Shawn Foster’s fine wood-crafted furniture ... Banana Ground resident chooses wood over the land
At first glance, many of the young male residents of Banana Ground, Manchester - home of Olympic double gold medalist Elaine Thompson - are gainfully employed on their farms. It is a farming community where cash crops such as carrots, pak-choy, tomatoes and cabbage are grown.
But for 37 year-old Sean Foster, son of shopkeeper Shirley Harrison (Babs), his trade of choice is cabinet-making. And he seems to be very good at it. His phone and photo album are packed with pictures of his handiwork, particularly kitchen cabinets, which seem to be his main order.
His workshop adjoins his mother's shop along the main road in the community, but as he tells THE STAR, he is working towards completing his own space. For now it's home to chocho-harbour and a few slugs.
"See it there, a fe me dat, and as soon as the money run right, me going to finish it for me workshop," he said proudly showing the roofless structure at the back of the shop.
Babs is proud of the fact that she has not produced any 'cruff' and her 20 years as a businesswoman has provided a great example for her children to follow. She runs the kind of shop that offers a little of everything including frozen meats and a bar. Her other son Damien is a graphic artist who owns his own small business in Mandeville, but also rears goats in Banana Ground.
"Is here everybody come for a little relaxation after work," she said nodding towards the farmers seated on stools, rum glass/beverage bottle in hand as the rains force passers-by to take cover and Harrison to quickly close her doors.
Foster says he has loved the furniture-making trade since he was a youngster and went straight into apprenticeship in Mandeville when he left Garlogie Primary and Junior High School at age 15. He remained there till he gained enough experience to venture out on his own.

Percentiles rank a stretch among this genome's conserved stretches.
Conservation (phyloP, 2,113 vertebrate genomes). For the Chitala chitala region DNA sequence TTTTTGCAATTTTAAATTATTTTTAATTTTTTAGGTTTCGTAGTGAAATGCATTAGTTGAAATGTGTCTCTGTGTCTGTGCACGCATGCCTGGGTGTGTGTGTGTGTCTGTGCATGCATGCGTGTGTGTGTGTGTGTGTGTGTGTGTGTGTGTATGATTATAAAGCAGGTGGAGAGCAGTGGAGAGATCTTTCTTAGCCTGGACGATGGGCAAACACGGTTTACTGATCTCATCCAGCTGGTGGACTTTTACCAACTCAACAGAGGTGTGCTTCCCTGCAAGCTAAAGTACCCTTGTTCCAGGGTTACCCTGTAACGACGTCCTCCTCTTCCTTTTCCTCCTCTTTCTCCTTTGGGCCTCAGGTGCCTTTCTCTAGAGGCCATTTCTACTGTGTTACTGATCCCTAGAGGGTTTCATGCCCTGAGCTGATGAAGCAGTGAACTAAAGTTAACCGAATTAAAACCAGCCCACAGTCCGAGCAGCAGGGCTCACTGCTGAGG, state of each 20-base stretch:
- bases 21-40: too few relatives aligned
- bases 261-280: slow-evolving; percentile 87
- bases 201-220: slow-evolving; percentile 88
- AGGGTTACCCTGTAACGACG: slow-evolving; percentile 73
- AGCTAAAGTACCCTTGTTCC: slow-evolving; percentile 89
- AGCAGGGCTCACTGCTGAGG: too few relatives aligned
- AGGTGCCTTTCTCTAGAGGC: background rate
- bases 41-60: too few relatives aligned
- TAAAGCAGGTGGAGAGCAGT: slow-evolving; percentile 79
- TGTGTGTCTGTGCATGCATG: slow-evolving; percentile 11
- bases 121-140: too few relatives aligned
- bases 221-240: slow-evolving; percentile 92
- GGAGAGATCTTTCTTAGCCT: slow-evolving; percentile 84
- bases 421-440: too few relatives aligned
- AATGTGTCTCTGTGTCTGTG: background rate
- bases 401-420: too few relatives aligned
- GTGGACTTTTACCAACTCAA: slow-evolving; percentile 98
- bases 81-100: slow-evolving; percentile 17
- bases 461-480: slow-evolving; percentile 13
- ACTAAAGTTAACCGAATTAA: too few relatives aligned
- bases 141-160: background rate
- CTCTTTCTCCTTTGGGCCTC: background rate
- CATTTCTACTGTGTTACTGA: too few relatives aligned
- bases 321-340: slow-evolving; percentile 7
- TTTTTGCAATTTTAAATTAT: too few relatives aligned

"I love this work, I don't do any farming or anything else, I take pride in my work and I like when my customers are satisfied," the father of three children, ages two, eight and 14, told THE STAR as he sipped his favourite stout.
He proudly showed THE STAR team around his small but well equipped workshop. The tools for his trade are modern and at close examination, the finish on the completed furniture is smooth to the touch.
A pair of night tables, a headboard, two chest of drawers, a dressing table and kitchen cupboards, are carefully stashed waiting to be varnished when the rains stop. Foster says he works mainly with mahoe and cedar but if the customers want something else he will use their preferred lumber. Like most furniture makers, he hires someone else to do the intricate carvings requested by clients.
"People come from all around the communities and ever farther to hire me, I make kitchen cupboards for customers as far as Portmore [St Cathrine] and as near as Spaldings [Clarendon]," he said with pride as he showed off pictures of the jobs he has completed over the years.
Business is slow now, with back-to-school expenses taking away all the available cash, but Foster says he takes good and bad times.
For more information, Foster can be contacted at: 489-1542